Steve Silverman, operations manager for Google didn't directly address the competition in saying: "Just trying to document a trail, it's going to be hard to beat this."

Google launched its Street View feature in 2007 and has expanded from five U.S. cities to more than 3,000 cities in 43 countries. Google teams and volunteers have covered more than five-million miles with the Street View vehicles on a scale that other companies haven't approached, said Mike Dobson, president of Telemapics, a company that monitors mapping efforts.

"You could safely say that it's a standout, well-used application and they don't really have any competition," he said.

As the sun rose Monday, Luc Vincent, Google engineering director, strapped on one of the 18-kilogram backpacks and set down the Bright Angel Trail to the Colorado River -- a nearly 16-kilometre hike that goes from 2,100 metres feet in elevation down to 732 metres. He hiked back up from Phantom Ranch, through the South Kaibab Trail and also gathered data on other trails.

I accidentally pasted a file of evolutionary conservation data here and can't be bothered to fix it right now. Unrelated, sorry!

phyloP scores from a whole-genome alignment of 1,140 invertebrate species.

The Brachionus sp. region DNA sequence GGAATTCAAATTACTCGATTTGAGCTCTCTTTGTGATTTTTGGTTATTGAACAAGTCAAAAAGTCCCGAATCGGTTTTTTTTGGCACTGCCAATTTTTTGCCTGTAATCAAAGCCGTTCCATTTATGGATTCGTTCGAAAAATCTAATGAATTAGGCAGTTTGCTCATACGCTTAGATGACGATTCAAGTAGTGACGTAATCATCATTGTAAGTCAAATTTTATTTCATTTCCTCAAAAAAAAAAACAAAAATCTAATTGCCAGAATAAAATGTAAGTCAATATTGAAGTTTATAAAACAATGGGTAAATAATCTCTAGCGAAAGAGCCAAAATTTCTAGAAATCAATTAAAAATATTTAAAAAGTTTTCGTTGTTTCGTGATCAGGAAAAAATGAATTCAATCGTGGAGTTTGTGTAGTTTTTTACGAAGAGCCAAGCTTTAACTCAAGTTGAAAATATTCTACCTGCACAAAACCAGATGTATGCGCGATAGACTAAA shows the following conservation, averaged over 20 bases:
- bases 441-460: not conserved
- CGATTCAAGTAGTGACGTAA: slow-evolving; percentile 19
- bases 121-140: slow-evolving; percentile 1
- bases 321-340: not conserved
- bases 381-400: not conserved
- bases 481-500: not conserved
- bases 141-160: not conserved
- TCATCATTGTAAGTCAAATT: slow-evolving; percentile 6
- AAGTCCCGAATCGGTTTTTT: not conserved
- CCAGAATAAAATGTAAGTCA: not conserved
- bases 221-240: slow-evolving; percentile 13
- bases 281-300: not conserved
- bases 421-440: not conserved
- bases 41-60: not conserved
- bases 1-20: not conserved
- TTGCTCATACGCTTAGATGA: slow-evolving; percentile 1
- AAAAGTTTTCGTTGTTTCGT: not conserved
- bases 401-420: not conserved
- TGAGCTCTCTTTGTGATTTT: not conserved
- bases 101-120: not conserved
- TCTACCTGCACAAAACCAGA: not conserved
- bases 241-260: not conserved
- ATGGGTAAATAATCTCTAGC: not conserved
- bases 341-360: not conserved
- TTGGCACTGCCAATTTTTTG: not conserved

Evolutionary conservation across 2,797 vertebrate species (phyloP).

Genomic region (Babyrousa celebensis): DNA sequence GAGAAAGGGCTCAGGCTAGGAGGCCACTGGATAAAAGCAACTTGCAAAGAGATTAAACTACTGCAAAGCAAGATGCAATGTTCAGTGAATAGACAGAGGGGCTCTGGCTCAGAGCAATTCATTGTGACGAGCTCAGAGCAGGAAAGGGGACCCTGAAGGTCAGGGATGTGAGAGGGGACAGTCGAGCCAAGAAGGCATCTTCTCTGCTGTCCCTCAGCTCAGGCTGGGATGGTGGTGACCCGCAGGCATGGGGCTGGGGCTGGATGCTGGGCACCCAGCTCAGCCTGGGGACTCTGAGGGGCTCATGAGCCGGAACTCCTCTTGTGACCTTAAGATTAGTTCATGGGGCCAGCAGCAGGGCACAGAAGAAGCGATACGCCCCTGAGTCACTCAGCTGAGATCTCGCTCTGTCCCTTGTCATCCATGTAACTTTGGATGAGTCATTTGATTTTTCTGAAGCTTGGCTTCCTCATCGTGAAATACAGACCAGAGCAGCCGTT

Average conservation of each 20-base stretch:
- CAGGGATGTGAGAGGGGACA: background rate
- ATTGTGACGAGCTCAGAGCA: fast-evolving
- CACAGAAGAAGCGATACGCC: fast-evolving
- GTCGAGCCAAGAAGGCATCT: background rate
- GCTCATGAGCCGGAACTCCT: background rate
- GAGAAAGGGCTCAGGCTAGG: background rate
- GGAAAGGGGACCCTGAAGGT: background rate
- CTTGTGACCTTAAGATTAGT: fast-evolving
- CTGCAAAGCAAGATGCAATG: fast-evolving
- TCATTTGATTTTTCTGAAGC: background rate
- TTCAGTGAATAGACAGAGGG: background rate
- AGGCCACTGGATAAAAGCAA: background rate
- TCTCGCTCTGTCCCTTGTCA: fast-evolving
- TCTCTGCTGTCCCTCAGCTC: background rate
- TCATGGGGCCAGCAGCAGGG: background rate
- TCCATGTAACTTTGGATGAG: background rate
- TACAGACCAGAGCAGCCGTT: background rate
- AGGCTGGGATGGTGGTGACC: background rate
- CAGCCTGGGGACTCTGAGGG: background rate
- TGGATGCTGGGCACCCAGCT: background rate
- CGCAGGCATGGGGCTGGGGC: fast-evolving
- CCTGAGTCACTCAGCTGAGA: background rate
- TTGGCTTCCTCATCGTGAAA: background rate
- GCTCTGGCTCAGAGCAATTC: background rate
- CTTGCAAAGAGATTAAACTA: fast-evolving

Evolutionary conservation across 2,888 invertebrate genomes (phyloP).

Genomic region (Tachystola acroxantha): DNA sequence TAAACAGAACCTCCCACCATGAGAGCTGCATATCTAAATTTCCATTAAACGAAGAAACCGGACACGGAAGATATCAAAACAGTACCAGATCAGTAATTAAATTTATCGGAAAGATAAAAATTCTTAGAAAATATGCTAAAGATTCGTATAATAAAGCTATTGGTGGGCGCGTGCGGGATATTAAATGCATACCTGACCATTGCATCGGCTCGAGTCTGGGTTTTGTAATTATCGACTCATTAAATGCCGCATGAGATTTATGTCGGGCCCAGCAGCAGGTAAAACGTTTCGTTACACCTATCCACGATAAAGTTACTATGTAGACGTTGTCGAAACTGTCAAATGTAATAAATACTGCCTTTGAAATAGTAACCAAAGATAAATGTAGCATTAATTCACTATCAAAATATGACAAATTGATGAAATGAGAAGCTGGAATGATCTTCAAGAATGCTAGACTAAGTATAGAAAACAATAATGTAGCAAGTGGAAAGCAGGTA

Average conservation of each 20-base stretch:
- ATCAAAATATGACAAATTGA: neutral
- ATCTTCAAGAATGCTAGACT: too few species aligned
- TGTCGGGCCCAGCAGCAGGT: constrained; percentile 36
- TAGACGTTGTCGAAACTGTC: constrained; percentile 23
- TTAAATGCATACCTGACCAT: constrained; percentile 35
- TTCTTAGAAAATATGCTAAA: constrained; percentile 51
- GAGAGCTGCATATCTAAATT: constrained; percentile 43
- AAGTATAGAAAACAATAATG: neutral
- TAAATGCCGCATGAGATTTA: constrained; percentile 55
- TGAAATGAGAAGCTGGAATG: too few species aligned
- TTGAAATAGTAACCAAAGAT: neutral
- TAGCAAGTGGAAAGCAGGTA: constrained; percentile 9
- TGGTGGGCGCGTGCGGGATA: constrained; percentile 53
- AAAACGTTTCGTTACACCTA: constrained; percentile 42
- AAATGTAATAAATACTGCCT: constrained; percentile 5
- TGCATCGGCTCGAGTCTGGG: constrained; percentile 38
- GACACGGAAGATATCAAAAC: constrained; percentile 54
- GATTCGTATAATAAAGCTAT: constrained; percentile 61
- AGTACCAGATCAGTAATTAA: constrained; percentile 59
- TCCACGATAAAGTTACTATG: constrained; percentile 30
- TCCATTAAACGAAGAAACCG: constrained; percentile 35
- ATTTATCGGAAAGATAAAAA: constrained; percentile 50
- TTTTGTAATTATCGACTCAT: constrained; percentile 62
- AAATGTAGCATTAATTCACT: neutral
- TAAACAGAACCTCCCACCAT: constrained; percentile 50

The so-called trekker captures images every 2.5 seconds with 15 cameras that are five megapixels each, from the rest areas, the steep switchbacks, the change from juniper trees to scrub brush and the traffic that moves aside as a courtesy to mule riders.

The GPS data is limited, so Google must compensate with sensors that record temperature, vibrations and the orientation of the device as it changes, before it stiches the images together and makes them available to users in a few months, Falor said.

Hikers that were on the trail when the data was gathered will have their faces blurred -- an attempt by Google to ensure privacy. Street View has run into problems in places like Europe and Australia for scooping up information transmitted over unsecured wireless networks.